And I had a sudden urge to pick up the broom and sweep the floor. I swept the kitchen floor and the dining room floor and what I really wanted to do was continue sweeping through the house. Sweeping away the dust and the dog hairs, the cobwebs, the piles and piles of disorganised junk. I wanted to get a basin of luke warm water and scrub away the stains and the stickiness, wipe away the cup rings and yet more dust. I wanted to get out a duster and polish the windows until they gleamed.

Of course, what I actually did was come upstairs and write about it, instead. So, now you know a little more about me. I can fantasise about cleaning, just not actually do it.

Though, really, I’m here to work. Which seems like all I do these days. Of course, it’s not all I do, but free time is in short supply. There is most certainly no spare hours in the day to go through spring-cleaning the whole house.

Which is a shame, because this weather is really making me yearn for freshness and cleanliness and, well, a lot less stickiness.


Do you spring clean? Did you read this and think ‘She swept the kitchen and dining room and had to blog about it? I do that twice a day!’? Do you not have time to hoover, let alone organise and dust the bookshelves? Do you want to come and spring clean (and spring organise) my house for me?

Sunday, 16 May 2010

What kind of playdate?

Rosemary had a friend round to play on Friday afternoon, someone who hadn’t been round before. While she was here, I started thinking about all the different kinds of playdates there seem to be and how I was probably building up a collection of favourite children to come to play, depending on the situation.

First of all, there are the friends who bring their mums (and quite often their younger brothers or sisters). For these playdates, I get to drink to tea and have a chat. They can also be quite tiring, because many children of Rosemary’s age tend to get a little bit annoyed when their mums are giving someone else attention and may be noisier, messier or more disobedient. When there’s no mum there, I have more opportunity to  keep an eye on things and persuade them into an occasional tidy-up, as opposed to mess-up session. A playdate with mum and siblings almost always results in more tidying up later on.

There are playdates with friends who have as much energy and as small an attention span as Rosemary. These also result in a big mess, and frequent tears, because they’re running about so much one or other of them inevitably gets hurt in some way. They fly from one activity to another, running up and down the stairs and Wesley tends to go and hide up in the office.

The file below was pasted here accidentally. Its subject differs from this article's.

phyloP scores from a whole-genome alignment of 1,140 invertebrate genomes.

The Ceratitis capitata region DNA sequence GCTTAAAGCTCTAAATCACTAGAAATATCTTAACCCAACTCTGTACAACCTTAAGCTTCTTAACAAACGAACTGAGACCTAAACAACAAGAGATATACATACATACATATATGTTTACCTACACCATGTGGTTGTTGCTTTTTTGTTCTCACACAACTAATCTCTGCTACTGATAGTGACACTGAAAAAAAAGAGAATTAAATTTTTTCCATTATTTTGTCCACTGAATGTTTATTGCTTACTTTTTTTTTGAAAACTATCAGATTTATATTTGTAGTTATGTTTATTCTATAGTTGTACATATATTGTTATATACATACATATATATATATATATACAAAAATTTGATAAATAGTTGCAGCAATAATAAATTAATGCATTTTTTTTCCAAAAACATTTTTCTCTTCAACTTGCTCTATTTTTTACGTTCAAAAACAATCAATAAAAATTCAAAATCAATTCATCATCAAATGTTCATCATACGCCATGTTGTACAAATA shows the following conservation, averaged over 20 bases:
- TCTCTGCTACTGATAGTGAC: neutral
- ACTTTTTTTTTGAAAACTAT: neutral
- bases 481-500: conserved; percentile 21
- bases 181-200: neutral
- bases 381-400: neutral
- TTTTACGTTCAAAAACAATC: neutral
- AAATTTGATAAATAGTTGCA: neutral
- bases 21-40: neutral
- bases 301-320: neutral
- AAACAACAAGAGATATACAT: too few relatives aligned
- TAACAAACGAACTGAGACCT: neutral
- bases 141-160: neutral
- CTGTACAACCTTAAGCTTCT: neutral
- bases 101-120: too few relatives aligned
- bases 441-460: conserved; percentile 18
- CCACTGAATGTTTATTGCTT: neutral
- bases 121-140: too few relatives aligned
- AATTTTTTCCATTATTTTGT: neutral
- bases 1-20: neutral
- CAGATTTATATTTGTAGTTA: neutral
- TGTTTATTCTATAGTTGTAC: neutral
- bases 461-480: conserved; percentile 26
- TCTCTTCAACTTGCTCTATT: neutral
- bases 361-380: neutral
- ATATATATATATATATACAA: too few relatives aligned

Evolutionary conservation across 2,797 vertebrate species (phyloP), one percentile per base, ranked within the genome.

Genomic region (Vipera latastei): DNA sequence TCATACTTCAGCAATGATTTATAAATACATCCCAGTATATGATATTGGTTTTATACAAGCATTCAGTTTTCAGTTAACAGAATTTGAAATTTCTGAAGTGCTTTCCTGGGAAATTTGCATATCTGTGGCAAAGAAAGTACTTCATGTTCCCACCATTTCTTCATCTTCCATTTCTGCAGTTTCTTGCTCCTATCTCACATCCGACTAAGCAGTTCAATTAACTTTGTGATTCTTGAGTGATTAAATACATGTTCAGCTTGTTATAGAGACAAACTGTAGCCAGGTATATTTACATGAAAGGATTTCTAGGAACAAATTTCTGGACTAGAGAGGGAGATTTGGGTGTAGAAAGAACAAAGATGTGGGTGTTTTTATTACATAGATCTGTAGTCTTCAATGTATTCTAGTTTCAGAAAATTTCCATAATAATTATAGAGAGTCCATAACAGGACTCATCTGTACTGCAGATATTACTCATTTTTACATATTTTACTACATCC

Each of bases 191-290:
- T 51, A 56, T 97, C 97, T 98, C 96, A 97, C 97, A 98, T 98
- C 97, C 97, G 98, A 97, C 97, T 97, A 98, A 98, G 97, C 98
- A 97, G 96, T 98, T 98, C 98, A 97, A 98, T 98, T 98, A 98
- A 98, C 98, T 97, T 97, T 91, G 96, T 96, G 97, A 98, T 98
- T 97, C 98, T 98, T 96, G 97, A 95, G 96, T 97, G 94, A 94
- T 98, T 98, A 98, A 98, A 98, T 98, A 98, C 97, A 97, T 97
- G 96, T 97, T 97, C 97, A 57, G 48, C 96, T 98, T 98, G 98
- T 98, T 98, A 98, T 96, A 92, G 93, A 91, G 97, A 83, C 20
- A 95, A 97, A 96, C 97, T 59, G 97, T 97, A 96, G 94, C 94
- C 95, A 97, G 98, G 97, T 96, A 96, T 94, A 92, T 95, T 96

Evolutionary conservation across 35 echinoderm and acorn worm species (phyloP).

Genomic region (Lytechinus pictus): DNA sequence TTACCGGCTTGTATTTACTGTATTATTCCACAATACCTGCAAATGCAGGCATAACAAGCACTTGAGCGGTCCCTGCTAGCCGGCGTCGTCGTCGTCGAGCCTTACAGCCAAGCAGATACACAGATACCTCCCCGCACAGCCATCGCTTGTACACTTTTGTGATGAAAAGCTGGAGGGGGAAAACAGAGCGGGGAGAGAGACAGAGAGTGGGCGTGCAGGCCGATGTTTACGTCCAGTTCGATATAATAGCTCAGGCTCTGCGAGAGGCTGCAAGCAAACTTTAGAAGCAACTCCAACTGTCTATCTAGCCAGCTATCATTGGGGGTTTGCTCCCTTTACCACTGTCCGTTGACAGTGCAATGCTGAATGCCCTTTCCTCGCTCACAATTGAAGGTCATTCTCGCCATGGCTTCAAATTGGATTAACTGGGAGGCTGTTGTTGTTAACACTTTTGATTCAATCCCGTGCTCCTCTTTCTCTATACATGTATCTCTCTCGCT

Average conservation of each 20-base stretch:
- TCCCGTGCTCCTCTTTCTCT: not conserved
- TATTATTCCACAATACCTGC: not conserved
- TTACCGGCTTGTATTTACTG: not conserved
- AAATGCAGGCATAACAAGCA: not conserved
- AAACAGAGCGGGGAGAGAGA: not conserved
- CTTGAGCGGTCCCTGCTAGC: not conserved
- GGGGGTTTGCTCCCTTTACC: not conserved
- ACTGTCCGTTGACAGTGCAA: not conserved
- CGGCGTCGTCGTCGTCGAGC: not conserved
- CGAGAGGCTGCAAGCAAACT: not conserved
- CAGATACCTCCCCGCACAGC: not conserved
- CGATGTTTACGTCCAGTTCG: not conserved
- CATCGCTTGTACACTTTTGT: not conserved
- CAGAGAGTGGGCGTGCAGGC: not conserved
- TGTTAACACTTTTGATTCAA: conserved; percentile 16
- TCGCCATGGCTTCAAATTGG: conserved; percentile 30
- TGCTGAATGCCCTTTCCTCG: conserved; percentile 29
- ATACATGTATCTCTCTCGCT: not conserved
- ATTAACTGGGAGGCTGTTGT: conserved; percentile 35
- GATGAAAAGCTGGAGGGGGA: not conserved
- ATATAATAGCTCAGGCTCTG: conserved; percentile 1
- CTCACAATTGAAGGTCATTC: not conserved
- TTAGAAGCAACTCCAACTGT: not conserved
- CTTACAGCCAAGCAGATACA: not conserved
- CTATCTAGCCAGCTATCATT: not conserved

There are playdates where nothing is played with, but the two of them spend the time running around, jumping on each other and shouting ‘Ben 10!’ at the top of their voices. This is great in terms of limited mess, but it’s impossible to leave Eleanor on the floor and it really, really hurts my head. There are also usually a lot of bumps.

Then there are playdates, like Fridays, where the two children play together reasonably quietly and calmly. Where they stick with each activity for at least 10 minutes, if not longer. Where I can leave Eleanor in the room with them and they’ll amuse her and/or keep an eye on her for a few minutes. Where they take turns without any prompting, and need little or no guidance in what to do.

Needless to say, I like the latter ones the best. But I do also really enjoy the accompanied playdates, if I’m not too tired and don’t have too much of a backlog of housework that’s going to a) be very noticeable and b) mean I’m going to have even more tidying to do at the end of the playdate.

I think Rosemary probably prefers those with friends who are similar to her in energy levels and likes and dislikes, despite the frequent meltdowns over sharing and what to play next. Though she enjoys them all, so I don’t think I need to worry too much about encouraging my favourites!


What about you? Do you have a preferred playdate type and is it the same as your child(ren)’s? Do you try to have a mix?

Sunday, 9 May 2010